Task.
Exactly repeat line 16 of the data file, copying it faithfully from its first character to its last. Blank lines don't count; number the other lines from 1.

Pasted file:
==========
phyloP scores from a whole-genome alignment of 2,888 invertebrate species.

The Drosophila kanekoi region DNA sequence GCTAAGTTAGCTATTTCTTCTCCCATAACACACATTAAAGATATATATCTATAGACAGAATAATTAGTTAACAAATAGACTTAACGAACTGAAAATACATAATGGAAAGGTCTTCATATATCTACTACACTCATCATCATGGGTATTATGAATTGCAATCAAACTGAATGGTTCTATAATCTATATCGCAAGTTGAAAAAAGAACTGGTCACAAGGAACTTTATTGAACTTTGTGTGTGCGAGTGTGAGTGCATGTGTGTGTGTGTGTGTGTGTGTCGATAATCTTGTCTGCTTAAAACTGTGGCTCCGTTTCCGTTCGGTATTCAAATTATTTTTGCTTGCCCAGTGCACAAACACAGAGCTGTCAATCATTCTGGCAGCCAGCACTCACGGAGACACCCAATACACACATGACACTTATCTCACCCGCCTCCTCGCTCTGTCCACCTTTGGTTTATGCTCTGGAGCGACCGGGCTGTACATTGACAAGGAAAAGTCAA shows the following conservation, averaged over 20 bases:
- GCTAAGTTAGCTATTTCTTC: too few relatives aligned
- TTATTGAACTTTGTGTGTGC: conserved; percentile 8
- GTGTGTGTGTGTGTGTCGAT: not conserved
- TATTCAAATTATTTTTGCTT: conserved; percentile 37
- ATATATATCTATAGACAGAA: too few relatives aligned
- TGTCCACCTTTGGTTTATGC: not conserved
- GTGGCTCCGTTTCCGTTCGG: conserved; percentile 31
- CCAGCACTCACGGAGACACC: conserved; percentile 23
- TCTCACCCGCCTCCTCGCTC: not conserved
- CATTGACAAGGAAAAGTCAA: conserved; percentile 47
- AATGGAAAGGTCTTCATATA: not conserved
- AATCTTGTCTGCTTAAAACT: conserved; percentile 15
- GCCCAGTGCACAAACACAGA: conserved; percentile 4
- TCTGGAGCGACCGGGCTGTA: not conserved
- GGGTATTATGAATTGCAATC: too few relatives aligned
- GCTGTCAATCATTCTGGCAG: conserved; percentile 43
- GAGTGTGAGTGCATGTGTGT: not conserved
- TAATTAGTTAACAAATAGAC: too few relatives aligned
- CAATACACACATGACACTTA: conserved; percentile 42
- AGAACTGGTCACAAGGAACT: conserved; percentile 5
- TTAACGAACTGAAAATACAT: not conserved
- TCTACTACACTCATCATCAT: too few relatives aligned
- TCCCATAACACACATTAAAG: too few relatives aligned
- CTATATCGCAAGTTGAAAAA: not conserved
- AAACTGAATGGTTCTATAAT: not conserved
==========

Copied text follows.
- TCTGGAGCGACCGGGCTGTA: not conserved